Scripture: Haggai: 1:1-15; Matthew 6:33
Admiral William H. McRaven became well known when he delivered a commencement address that suggested that one of the most important things we do in life is to make our beds. He believes that little things can change our lives and maybe the world. He is best known for suggesting that if we want to change the world, we should start off by making our beds.
Admiral McRaven describes the barracks at basic SEAL training as a nondescript three-story building located on the beach of Coronado, California, just a hundred yards from the Pacific Ocean. The rooms were spartan containing four beds, a closet for uniforms, and nothing else. Admiral McRaven would roll out of his Navy rack and immediately begin the process of making his bed. It was the first act of his day, a day he knew would be filled with uniform inspections, long swims, longer runs, obstacle courses, and constant harassment from SEAL instructors.
Admiral McRaven goes on to say that his bed was as simple as the rest of the room, nothing but a steel frame and a single mattress. There were strict standards for bed making, and any deviations resulted in punitive consequences. Each morning the instructor would bend over the bed, checking the hospital corners and other requirements, and finally would reach into his pocket, and pull out a quarter to see if it would bounce off the bed. Admiral McRaven summarizes this daily routine by saying, “Making my bed correctly was not going to be an opportunity for praise. It was expected of me. It was my first task of the day, and doing it right was important. It demonstrated my discipline. It showed my attention to detail and at the end of the day it would be a reminder that I had done something to be proud of, no matter how small the task.” (Make Your Bed by William H. McRaven, pg. 6)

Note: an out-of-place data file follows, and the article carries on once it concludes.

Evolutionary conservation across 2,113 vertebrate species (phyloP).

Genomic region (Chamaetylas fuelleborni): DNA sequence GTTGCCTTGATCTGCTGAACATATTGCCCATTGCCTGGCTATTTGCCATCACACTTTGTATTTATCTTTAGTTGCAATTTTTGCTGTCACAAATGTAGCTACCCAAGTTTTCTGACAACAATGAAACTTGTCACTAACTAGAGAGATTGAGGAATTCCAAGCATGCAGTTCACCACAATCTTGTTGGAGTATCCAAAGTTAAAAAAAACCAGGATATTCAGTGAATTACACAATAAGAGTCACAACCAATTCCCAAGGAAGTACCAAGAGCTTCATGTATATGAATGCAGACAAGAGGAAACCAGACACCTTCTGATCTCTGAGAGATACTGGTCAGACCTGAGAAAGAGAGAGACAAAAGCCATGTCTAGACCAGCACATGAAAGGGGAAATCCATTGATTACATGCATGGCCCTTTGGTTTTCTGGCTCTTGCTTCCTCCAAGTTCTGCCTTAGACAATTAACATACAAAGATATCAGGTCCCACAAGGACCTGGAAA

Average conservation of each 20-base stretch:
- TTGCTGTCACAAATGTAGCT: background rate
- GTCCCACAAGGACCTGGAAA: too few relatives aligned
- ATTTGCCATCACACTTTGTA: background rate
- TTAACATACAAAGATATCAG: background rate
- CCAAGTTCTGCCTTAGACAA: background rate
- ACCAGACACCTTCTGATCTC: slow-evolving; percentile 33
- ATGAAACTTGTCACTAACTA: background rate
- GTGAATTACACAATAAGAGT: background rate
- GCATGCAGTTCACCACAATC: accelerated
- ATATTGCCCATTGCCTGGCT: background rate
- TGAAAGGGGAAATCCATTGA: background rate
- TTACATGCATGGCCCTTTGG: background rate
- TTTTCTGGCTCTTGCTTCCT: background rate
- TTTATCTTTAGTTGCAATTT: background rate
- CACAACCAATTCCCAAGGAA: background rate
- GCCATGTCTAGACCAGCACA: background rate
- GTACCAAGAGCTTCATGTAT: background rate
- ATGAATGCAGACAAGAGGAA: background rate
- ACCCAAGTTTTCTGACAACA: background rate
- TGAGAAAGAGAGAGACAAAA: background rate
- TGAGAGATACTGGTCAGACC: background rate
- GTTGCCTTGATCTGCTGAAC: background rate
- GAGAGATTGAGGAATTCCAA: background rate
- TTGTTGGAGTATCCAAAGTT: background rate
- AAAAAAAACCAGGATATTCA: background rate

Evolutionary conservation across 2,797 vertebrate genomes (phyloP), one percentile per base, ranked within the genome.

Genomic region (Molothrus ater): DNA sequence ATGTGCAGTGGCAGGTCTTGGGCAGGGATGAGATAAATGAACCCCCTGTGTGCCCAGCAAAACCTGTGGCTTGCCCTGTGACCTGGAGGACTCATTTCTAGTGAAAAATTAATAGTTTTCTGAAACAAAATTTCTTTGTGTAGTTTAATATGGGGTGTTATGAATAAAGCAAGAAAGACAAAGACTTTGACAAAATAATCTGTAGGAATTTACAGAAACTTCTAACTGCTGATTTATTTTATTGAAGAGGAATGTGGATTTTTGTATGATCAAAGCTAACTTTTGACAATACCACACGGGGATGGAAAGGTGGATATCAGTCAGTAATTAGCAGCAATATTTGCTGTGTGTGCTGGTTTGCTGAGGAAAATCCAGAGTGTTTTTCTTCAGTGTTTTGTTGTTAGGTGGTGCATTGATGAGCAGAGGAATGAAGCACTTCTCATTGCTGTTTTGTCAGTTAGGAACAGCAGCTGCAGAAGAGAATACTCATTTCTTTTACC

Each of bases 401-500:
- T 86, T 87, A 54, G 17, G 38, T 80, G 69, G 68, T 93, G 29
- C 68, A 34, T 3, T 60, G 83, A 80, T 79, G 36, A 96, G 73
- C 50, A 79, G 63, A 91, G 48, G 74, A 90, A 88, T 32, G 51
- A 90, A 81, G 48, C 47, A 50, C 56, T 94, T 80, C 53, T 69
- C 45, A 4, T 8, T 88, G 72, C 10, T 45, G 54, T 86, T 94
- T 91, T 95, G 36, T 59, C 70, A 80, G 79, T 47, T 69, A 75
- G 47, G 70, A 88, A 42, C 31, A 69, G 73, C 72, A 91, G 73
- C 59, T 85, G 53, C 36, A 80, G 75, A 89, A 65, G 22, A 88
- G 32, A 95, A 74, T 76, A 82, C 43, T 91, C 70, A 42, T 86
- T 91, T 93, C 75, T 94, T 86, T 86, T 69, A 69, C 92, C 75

The prophet Haggai speaks to the Jewish people of Jerusalem in 520 B.C., eighteen years after their return from exile in Babylon. Babylon has destroyed Jerusalem and Solomon’s temple some seventy years ago. Haggai was old enough to recall the splendor of Jerusalem before the destruction of the temple, and he now feels that people are defaulting to misplaced priorities. He had a passionate desire to see his people rise up from the ashes of exile and reclaim some of the stability of their former lives. Jerusalem was coming to life again. Stores are opened, commerce has been re-established, fields have been planted, and crops harvested. Things appeared to be returning to normal, but Israel had become used to life without the Temple. The foundations were overgrown with weeds. Those who returned to Jerusalem had planted plenty of seeds, but there was a drought and the crop yield was disappointing. People were working hard with no profit. They had active lifestyles, but were not experiencing satisfaction. They were spinning their wheels.
Haggai seems to correlate his people’s lack of food, clothing and shelter to their procrastination in rebuilding the temple. They had not made their bed. Perhaps they had developed a sophisticated list of excuses: times are hard, not now maybe later, we have to take care of our own needs first.